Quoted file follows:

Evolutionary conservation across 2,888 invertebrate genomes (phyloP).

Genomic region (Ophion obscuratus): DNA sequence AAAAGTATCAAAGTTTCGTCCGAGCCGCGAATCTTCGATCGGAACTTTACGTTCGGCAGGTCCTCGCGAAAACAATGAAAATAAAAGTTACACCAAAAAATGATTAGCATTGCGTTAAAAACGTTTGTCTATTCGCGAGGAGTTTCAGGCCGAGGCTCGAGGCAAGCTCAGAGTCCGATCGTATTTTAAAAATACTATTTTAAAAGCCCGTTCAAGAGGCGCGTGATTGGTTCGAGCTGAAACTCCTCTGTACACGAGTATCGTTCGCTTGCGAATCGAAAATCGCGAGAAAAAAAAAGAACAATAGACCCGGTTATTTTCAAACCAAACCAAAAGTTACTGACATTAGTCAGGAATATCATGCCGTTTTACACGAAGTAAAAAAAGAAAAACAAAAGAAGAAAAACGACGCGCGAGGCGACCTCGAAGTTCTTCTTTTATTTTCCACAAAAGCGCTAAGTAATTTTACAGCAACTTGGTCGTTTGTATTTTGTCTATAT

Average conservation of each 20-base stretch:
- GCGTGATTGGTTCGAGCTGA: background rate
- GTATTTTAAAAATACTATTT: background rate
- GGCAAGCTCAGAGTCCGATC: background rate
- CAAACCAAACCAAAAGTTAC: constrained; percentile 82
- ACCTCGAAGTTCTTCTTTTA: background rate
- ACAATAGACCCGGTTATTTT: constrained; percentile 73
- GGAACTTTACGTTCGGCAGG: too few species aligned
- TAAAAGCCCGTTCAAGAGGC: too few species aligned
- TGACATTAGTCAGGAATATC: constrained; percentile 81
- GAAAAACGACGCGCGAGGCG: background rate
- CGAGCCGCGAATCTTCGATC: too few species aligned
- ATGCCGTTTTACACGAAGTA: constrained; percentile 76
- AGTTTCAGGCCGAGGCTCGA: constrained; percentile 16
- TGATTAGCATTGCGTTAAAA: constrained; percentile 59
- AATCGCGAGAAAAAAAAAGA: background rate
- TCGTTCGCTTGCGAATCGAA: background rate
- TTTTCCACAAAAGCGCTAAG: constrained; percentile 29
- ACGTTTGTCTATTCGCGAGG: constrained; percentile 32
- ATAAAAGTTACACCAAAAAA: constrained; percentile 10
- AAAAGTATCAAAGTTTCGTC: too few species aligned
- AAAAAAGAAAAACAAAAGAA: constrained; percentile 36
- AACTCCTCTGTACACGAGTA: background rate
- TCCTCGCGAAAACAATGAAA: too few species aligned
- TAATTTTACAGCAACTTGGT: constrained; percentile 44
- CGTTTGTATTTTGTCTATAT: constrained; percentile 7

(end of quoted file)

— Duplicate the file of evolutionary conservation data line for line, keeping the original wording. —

Evolutionary conservation across 2,888 invertebrate genomes (phyloP).

Genomic region (Ophion obscuratus): DNA sequence AAAAGTATCAAAGTTTCGTCCGAGCCGCGAATCTTCGATCGGAACTTTACGTTCGGCAGGTCCTCGCGAAAACAATGAAAATAAAAGTTACACCAAAAAATGATTAGCATTGCGTTAAAAACGTTTGTCTATTCGCGAGGAGTTTCAGGCCGAGGCTCGAGGCAAGCTCAGAGTCCGATCGTATTTTAAAAATACTATTTTAAAAGCCCGTTCAAGAGGCGCGTGATTGGTTCGAGCTGAAACTCCTCTGTACACGAGTATCGTTCGCTTGCGAATCGAAAATCGCGAGAAAAAAAAAGAACAATAGACCCGGTTATTTTCAAACCAAACCAAAAGTTACTGACATTAGTCAGGAATATCATGCCGTTTTACACGAAGTAAAAAAAGAAAAACAAAAGAAGAAAAACGACGCGCGAGGCGACCTCGAAGTTCTTCTTTTATTTTCCACAAAAGCGCTAAGTAATTTTACAGCAACTTGGTCGTTTGTATTTTGTCTATAT

Average conservation of each 20-base stretch:
- GCGTGATTGGTTCGAGCTGA: background rate
- GTATTTTAAAAATACTATTT: background rate
- GGCAAGCTCAGAGTCCGATC: background rate
- CAAACCAAACCAAAAGTTAC: constrained; percentile 82
- ACCTCGAAGTTCTTCTTTTA: background rate
- ACAATAGACCCGGTTATTTT: constrained; percentile 73
- GGAACTTTACGTTCGGCAGG: too few species aligned
- TAAAAGCCCGTTCAAGAGGC: too few species aligned
- TGACATTAGTCAGGAATATC: constrained; percentile 81
- GAAAAACGACGCGCGAGGCG: background rate
- CGAGCCGCGAATCTTCGATC: too few species aligned
- ATGCCGTTTTACACGAAGTA: constrained; percentile 76
- AGTTTCAGGCCGAGGCTCGA: constrained; percentile 16
- TGATTAGCATTGCGTTAAAA: constrained; percentile 59
- AATCGCGAGAAAAAAAAAGA: background rate
- TCGTTCGCTTGCGAATCGAA: background rate
- TTTTCCACAAAAGCGCTAAG: constrained; percentile 29
- ACGTTTGTCTATTCGCGAGG: constrained; percentile 32
- ATAAAAGTTACACCAAAAAA: constrained; percentile 10
- AAAAGTATCAAAGTTTCGTC: too few species aligned
- AAAAAAGAAAAACAAAAGAA: constrained; percentile 36
- AACTCCTCTGTACACGAGTA: background rate
- TCCTCGCGAAAACAATGAAA: too few species aligned
- TAATTTTACAGCAACTTGGT: constrained; percentile 44
- CGTTTGTATTTTGTCTATAT: constrained; percentile 7